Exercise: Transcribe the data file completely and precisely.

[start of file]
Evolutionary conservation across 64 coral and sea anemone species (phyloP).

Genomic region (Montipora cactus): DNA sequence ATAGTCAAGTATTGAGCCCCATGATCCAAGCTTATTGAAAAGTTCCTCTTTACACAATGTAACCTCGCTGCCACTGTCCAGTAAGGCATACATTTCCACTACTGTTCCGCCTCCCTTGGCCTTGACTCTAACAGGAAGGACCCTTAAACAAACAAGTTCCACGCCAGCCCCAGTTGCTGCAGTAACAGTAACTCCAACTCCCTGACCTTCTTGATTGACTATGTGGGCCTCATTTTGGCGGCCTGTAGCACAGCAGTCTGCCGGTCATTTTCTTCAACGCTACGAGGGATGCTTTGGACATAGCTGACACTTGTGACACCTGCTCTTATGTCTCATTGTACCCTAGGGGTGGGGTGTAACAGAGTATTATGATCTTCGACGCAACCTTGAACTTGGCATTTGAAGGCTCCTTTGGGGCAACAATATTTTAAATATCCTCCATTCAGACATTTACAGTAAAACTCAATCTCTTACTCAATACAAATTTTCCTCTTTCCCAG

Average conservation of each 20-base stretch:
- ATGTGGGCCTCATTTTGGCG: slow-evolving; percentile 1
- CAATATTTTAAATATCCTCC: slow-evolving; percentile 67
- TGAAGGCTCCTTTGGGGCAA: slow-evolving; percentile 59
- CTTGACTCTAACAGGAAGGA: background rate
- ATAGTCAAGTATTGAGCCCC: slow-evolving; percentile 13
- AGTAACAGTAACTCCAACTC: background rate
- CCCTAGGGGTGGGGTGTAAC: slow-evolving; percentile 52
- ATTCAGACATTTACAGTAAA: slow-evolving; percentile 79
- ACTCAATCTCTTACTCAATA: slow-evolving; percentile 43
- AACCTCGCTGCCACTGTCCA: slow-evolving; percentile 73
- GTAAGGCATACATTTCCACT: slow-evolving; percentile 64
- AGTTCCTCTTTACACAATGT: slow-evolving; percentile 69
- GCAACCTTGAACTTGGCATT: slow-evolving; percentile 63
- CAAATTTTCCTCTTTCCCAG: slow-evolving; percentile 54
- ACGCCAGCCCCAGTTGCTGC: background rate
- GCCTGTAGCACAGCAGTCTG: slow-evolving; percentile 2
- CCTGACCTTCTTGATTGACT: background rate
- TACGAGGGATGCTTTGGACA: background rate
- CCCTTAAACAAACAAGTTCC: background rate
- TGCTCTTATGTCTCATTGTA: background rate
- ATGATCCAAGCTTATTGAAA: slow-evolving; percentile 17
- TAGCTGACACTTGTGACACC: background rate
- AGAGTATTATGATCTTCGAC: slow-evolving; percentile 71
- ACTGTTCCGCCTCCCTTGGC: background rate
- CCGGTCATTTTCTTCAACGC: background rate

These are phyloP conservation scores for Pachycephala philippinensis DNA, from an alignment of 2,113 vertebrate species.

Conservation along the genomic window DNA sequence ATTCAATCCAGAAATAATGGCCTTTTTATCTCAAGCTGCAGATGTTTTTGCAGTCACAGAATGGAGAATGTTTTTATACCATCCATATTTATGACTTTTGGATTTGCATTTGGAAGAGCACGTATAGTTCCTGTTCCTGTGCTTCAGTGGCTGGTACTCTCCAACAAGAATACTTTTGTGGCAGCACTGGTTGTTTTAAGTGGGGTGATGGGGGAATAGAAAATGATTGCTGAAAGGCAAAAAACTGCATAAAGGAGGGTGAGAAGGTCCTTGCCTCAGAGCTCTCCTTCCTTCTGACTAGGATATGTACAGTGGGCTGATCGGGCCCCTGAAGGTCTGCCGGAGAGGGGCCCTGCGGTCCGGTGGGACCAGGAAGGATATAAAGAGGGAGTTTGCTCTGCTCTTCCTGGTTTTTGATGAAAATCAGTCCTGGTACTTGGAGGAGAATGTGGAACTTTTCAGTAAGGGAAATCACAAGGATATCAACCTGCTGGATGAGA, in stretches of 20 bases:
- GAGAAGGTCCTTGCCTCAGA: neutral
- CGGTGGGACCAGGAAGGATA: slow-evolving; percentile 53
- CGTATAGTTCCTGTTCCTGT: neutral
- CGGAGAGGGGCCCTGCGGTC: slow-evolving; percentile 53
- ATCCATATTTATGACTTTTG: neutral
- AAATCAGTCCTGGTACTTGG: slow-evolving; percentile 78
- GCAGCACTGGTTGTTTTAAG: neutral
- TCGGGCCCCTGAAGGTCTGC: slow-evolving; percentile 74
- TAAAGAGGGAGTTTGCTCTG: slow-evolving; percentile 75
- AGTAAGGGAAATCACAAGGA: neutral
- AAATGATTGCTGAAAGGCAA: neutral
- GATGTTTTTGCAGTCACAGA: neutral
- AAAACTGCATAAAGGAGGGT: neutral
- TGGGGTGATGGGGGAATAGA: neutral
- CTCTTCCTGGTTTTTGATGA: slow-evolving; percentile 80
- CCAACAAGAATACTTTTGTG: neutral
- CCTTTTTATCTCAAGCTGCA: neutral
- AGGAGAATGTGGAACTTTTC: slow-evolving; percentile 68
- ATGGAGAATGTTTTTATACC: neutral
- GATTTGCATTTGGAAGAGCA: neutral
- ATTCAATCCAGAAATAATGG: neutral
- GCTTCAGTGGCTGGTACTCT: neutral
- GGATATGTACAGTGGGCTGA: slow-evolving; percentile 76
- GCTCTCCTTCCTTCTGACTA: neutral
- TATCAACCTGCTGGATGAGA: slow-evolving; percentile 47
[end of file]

Evolutionary conservation across 64 coral and sea anemone species (phyloP).

Genomic region (Montipora cactus): DNA sequence ATAGTCAAGTATTGAGCCCCATGATCCAAGCTTATTGAAAAGTTCCTCTTTACACAATGTAACCTCGCTGCCACTGTCCAGTAAGGCATACATTTCCACTACTGTTCCGCCTCCCTTGGCCTTGACTCTAACAGGAAGGACCCTTAAACAAACAAGTTCCACGCCAGCCCCAGTTGCTGCAGTAACAGTAACTCCAACTCCCTGACCTTCTTGATTGACTATGTGGGCCTCATTTTGGCGGCCTGTAGCACAGCAGTCTGCCGGTCATTTTCTTCAACGCTACGAGGGATGCTTTGGACATAGCTGACACTTGTGACACCTGCTCTTATGTCTCATTGTACCCTAGGGGTGGGGTGTAACAGAGTATTATGATCTTCGACGCAACCTTGAACTTGGCATTTGAAGGCTCCTTTGGGGCAACAATATTTTAAATATCCTCCATTCAGACATTTACAGTAAAACTCAATCTCTTACTCAATACAAATTTTCCTCTTTCCCAG

Average conservation of each 20-base stretch:
- ATGTGGGCCTCATTTTGGCG: slow-evolving; percentile 1
- CAATATTTTAAATATCCTCC: slow-evolving; percentile 67
- TGAAGGCTCCTTTGGGGCAA: slow-evolving; percentile 59
- CTTGACTCTAACAGGAAGGA: background rate
- ATAGTCAAGTATTGAGCCCC: slow-evolving; percentile 13
- AGTAACAGTAACTCCAACTC: background rate
- CCCTAGGGGTGGGGTGTAAC: slow-evolving; percentile 52
- ATTCAGACATTTACAGTAAA: slow-evolving; percentile 79
- ACTCAATCTCTTACTCAATA: slow-evolving; percentile 43
- AACCTCGCTGCCACTGTCCA: slow-evolving; percentile 73
- GTAAGGCATACATTTCCACT: slow-evolving; percentile 64
- AGTTCCTCTTTACACAATGT: slow-evolving; percentile 69
- GCAACCTTGAACTTGGCATT: slow-evolving; percentile 63
- CAAATTTTCCTCTTTCCCAG: slow-evolving; percentile 54
- ACGCCAGCCCCAGTTGCTGC: background rate
- GCCTGTAGCACAGCAGTCTG: slow-evolving; percentile 2
- CCTGACCTTCTTGATTGACT: background rate
- TACGAGGGATGCTTTGGACA: background rate
- CCCTTAAACAAACAAGTTCC: background rate
- TGCTCTTATGTCTCATTGTA: background rate
- ATGATCCAAGCTTATTGAAA: slow-evolving; percentile 17
- TAGCTGACACTTGTGACACC: background rate
- AGAGTATTATGATCTTCGAC: slow-evolving; percentile 71
- ACTGTTCCGCCTCCCTTGGC: background rate
- CCGGTCATTTTCTTCAACGC: background rate

These are phyloP conservation scores for Pachycephala philippinensis DNA, from an alignment of 2,113 vertebrate species.

Conservation along the genomic window DNA sequence ATTCAATCCAGAAATAATGGCCTTTTTATCTCAAGCTGCAGATGTTTTTGCAGTCACAGAATGGAGAATGTTTTTATACCATCCATATTTATGACTTTTGGATTTGCATTTGGAAGAGCACGTATAGTTCCTGTTCCTGTGCTTCAGTGGCTGGTACTCTCCAACAAGAATACTTTTGTGGCAGCACTGGTTGTTTTAAGTGGGGTGATGGGGGAATAGAAAATGATTGCTGAAAGGCAAAAAACTGCATAAAGGAGGGTGAGAAGGTCCTTGCCTCAGAGCTCTCCTTCCTTCTGACTAGGATATGTACAGTGGGCTGATCGGGCCCCTGAAGGTCTGCCGGAGAGGGGCCCTGCGGTCCGGTGGGACCAGGAAGGATATAAAGAGGGAGTTTGCTCTGCTCTTCCTGGTTTTTGATGAAAATCAGTCCTGGTACTTGGAGGAGAATGTGGAACTTTTCAGTAAGGGAAATCACAAGGATATCAACCTGCTGGATGAGA, in stretches of 20 bases:
- GAGAAGGTCCTTGCCTCAGA: neutral
- CGGTGGGACCAGGAAGGATA: slow-evolving; percentile 53
- CGTATAGTTCCTGTTCCTGT: neutral
- CGGAGAGGGGCCCTGCGGTC: slow-evolving; percentile 53
- ATCCATATTTATGACTTTTG: neutral
- AAATCAGTCCTGGTACTTGG: slow-evolving; percentile 78
- GCAGCACTGGTTGTTTTAAG: neutral
- TCGGGCCCCTGAAGGTCTGC: slow-evolving; percentile 74
- TAAAGAGGGAGTTTGCTCTG: slow-evolving; percentile 75
- AGTAAGGGAAATCACAAGGA: neutral
- AAATGATTGCTGAAAGGCAA: neutral
- GATGTTTTTGCAGTCACAGA: neutral
- AAAACTGCATAAAGGAGGGT: neutral
- TGGGGTGATGGGGGAATAGA: neutral
- CTCTTCCTGGTTTTTGATGA: slow-evolving; percentile 80
- CCAACAAGAATACTTTTGTG: neutral
- CCTTTTTATCTCAAGCTGCA: neutral
- AGGAGAATGTGGAACTTTTC: slow-evolving; percentile 68
- ATGGAGAATGTTTTTATACC: neutral
- GATTTGCATTTGGAAGAGCA: neutral
- ATTCAATCCAGAAATAATGG: neutral
- GCTTCAGTGGCTGGTACTCT: neutral
- GGATATGTACAGTGGGCTGA: slow-evolving; percentile 76
- GCTCTCCTTCCTTCTGACTA: neutral
- TATCAACCTGCTGGATGAGA: slow-evolving; percentile 47